Stringer Sides With UN Bike-Share Terror Fearmongers

Manhattan Borough President Scott Stringer seems to have joined up with the NIMBYs of Turtle Bay in their fight to keep the United Nations — and more relevantly, those who live near it — free from bike-share stations. Echoing the rhetoric of a rogues’ gallery of East Midtown’s most committed opponents of livable streets, Stringer wrote yesterday to Transportation Commissioner Janette Sadik-Khan, asking DOT to reduce the number of docks at the two stations planned for Dag Hammarskjold Plaza because of the site’s “unique characteristics.” (The letter can be read in full below the fold.)

Stringer makes two main points. First, with programming like a Greenmarket and other community events, as well as open space for relaxation, the plaza is both too popular to let people access by bike-share and too serene to be tarnished by cyclists.

Second, the “unique security concerns” of the location necessitate the shrinkage of bike-share stations. While Secretary General Ban Ki-Moon may want a bike-share station near the United Nations, highly qualified neighborhood experts know that terrorists are known to wait until bike infrastructure is both convenient and safe to strike. (Nobody tell them about the bike-share station inside the White House security perimeter.)

We asked Stringer to explain just how reducing the number of bikes at Dag Hammarskjold would affect the “unique characteristics” of the site. His office sent this response:

Dag Hammarskjöld Plaza is treasured by the local community and maintained by an active group of volunteers. Neighbors enjoy the robust calendar of community programs and the opportunity to find a small oasis of calm in the bustle of midtown. The latest DOT draft map indicates that the Plaza will have substantially more bike docks than are planned for any other location in the surrounding neighborhoods, and the installation of this many docks will transform the plaza from a place of quiet reflection to one of active use. A reduction in bike docks in the Plaza would not diminish the ability of New Yorkers to access the Citi Bike program in the area–and would substantially increase residents’ feelings of comfort in the Plaza.

This video explains how to use DC’s bike-share system, which employs the same type of kiosks, bikes, and technology as New York’s will. Does it make you uncomfortable?

Here is Stringer’s full letter:

The City of New York

Office of the President

Borough of Manhattan

June 21, 2012

Janette Sadik-Khan
NYC Department of Transportation
59 Maiden Lane, 37th Floor
New York, NY 10038

Dear Commissioner Sadik-Khan:

I am writing regarding the proposed siting of two bike share stations at Dag Hammarskjöld Plaza, located at East 47th Street between First and Second Avenues in the Turtle Bay neighborhood of Manhattan.

The roll out of the Department of Transportation’s (DOT) Citi Bike program is an ambitious initiative to develop a green and healthy transportation alternative for New York City residents. The program will enable New Yorkers who use this service to commute to work, run personal errands, and better traverse the city’s core.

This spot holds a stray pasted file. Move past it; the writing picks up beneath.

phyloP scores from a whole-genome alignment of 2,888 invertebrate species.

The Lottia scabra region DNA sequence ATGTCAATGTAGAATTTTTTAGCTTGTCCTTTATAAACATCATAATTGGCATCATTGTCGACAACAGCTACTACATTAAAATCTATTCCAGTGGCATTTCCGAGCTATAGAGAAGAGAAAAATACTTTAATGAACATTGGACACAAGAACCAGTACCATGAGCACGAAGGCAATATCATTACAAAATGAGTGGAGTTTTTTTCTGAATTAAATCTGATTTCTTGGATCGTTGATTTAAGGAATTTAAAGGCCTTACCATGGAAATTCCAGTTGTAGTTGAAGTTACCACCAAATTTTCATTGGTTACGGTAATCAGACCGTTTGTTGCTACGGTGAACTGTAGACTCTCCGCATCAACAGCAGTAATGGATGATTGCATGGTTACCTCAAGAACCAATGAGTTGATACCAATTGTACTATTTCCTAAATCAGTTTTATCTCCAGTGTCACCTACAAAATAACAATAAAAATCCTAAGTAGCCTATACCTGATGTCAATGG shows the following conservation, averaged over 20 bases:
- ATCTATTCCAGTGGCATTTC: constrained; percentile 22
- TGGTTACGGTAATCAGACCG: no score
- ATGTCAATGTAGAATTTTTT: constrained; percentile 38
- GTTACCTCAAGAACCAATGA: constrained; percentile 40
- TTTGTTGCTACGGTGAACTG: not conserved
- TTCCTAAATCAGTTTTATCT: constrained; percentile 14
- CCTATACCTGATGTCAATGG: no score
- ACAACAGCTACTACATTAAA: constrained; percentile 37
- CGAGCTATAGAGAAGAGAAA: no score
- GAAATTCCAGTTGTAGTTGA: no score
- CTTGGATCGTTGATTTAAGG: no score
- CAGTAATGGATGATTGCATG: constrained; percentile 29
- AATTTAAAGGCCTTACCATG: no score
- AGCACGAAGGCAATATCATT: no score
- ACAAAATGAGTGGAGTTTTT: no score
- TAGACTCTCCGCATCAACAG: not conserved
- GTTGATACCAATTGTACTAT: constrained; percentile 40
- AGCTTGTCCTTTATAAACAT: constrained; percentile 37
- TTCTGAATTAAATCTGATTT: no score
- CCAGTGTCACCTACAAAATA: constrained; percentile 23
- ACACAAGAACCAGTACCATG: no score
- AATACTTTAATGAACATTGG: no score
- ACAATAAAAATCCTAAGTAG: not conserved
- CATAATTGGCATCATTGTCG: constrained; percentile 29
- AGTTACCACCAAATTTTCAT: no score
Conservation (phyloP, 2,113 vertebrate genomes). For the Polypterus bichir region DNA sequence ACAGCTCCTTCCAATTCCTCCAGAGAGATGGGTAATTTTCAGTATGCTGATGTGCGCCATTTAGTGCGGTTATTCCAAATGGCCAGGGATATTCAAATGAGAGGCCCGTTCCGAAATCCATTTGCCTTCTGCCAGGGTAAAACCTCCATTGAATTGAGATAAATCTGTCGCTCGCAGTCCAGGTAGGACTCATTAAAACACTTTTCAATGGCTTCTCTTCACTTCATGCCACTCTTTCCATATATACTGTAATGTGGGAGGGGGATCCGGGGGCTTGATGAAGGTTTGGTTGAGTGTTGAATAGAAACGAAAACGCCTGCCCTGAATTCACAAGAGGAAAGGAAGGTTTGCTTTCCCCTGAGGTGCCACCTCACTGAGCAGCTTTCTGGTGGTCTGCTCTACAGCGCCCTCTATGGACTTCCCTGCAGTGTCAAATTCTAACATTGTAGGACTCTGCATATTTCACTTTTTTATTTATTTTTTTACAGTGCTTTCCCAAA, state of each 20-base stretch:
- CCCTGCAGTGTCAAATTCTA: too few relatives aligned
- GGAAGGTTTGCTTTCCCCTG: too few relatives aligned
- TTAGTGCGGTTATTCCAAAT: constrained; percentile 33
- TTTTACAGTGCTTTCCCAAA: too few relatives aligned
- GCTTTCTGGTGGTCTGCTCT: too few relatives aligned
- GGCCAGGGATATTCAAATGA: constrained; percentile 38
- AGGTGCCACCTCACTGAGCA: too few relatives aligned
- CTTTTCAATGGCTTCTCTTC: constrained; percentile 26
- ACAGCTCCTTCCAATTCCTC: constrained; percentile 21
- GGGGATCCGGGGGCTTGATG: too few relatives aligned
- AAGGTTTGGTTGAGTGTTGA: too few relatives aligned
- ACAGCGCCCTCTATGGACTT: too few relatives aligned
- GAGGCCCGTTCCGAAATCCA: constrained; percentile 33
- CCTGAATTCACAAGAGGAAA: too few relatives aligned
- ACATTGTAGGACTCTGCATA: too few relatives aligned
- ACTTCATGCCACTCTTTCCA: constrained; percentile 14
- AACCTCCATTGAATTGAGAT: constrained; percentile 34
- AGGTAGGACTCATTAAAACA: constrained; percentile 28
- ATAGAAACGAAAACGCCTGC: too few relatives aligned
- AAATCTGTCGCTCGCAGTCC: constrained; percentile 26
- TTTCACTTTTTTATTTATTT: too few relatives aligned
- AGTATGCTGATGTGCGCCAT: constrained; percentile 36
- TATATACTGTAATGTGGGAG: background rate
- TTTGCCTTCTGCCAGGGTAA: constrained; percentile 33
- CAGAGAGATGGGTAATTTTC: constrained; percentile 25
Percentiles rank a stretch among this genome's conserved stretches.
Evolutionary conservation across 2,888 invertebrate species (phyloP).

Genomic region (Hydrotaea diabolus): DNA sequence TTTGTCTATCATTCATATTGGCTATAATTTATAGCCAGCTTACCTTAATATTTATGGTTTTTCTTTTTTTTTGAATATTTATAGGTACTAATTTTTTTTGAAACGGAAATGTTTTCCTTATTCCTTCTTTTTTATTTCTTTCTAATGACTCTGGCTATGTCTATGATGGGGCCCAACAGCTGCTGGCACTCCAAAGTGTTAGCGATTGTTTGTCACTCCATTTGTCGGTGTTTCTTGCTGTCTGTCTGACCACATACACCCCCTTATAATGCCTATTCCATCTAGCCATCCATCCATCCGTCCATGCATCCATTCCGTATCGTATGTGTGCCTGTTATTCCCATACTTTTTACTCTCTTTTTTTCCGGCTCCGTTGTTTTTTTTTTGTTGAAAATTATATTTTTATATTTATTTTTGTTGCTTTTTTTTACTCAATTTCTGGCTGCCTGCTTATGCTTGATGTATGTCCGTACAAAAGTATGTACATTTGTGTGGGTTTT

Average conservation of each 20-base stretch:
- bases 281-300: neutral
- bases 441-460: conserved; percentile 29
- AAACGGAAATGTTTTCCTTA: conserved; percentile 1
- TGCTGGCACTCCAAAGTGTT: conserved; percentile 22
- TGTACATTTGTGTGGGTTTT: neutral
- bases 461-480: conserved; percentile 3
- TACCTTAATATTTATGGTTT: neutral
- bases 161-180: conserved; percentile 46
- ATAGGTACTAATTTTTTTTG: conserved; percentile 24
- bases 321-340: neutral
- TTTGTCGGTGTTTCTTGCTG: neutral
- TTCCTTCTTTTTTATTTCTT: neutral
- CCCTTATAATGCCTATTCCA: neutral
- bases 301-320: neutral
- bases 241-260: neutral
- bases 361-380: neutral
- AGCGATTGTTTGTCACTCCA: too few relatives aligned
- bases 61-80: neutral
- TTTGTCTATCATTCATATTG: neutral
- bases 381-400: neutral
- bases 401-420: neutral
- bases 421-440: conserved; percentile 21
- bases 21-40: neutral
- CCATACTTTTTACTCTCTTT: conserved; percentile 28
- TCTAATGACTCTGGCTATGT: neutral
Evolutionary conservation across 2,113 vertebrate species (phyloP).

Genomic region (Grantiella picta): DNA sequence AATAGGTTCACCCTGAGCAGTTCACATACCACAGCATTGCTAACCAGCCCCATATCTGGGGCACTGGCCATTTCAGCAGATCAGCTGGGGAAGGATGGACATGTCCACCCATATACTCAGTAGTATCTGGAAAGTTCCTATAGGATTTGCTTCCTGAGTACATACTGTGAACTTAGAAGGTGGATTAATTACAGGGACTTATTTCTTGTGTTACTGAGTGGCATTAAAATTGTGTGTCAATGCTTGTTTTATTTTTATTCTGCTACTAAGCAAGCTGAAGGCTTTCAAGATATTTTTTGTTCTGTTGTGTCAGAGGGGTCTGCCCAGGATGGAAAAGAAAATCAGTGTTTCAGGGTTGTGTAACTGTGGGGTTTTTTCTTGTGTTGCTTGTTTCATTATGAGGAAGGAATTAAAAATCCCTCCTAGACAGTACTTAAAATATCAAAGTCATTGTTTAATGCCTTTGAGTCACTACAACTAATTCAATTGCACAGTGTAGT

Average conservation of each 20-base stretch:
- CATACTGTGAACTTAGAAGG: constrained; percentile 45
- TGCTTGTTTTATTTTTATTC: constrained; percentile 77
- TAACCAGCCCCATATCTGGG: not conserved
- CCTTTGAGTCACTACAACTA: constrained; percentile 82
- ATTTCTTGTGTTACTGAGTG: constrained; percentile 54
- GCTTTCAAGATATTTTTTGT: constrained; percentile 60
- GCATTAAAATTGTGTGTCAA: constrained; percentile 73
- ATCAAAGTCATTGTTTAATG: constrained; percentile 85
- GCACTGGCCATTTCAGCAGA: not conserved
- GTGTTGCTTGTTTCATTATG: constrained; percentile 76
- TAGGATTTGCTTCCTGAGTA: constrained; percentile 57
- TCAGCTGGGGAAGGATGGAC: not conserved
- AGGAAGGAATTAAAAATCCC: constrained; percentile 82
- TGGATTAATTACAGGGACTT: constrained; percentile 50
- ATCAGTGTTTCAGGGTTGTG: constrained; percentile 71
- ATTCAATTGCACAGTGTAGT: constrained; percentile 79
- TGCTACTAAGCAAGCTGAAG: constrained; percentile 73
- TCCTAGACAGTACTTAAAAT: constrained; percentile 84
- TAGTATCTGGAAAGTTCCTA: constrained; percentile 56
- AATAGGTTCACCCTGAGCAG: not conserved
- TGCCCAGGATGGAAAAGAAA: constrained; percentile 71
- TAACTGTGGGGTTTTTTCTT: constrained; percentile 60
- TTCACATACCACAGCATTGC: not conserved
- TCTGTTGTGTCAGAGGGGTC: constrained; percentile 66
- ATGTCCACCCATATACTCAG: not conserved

While I support the city’s bike share program, I also recognize the significant impact the installation of hundreds of new bike docks will have on neighborhood streetscapes and local residential communities. Specifically, my office has recently heard from a number of Turtle Bay and East Midtown residents with concerns about the considerable number of bike docks planned for Dag Hammarskjöld Plaza.

As you know, this block-long plaza in the heart of Turtle Bay has served for decades as a quiet retreat for neighborhood residents and visitors alike. As one of the few substantial open spaces in East Midtown, it is a beloved neighborhood amenity that hosts year round community events, cultural and educational programming, and even a Greenmarket. Further, its proximity to the United Nations complex has made it a natural destination for large social and political demonstrations, and consequently, a location with unique security concerns.

According to DOT’s latest draft map of proposed bike share station locations, Dag Hammarskjöld Plaza is slated to host two docking stations with a total of 74 bike docks – 43 docks located on the west side of the plaza and 31 docks on the east side – making it home to the largest number of bike docks in the Community Board 6 area. Given the unique characteristics of the plaza, I urge DOT to reduce the number of bike docks in Dag Hammarskjöld Plaza to better align the scale of the proposed installation with surrounding bike share locations.

I appreciate the effort DOT has made to date in collecting input from community stakeholders. I encourage you to continue to evaluate the feedback submitted by residents regarding station size and location and incorporate that input into your plans. The bike share program is something we all want to succeed, but that will only happen if government is prepared to work with communities and is sensitive to legitimate neighborhood concerns.

If you have any questions or require clarification on my request, please contact Kristen Ellis in my office at (212) 669-7877. I look forward to continue working together towards a successful launch of the city’s bike share program.


Scott M. Stringer

Scott M. Stringer
Manhattan Borough President

  • Before someone starts complaining that bike share promotes sidewalk cycling based on the video, I’ll point out that the Dag Hammar bike share kiosks under  attack are in the street, not on the sidewalk, and that it is legal for adults to bike on the sidewalk in DC, which is why it is shown in this promotional video.

  • Jeff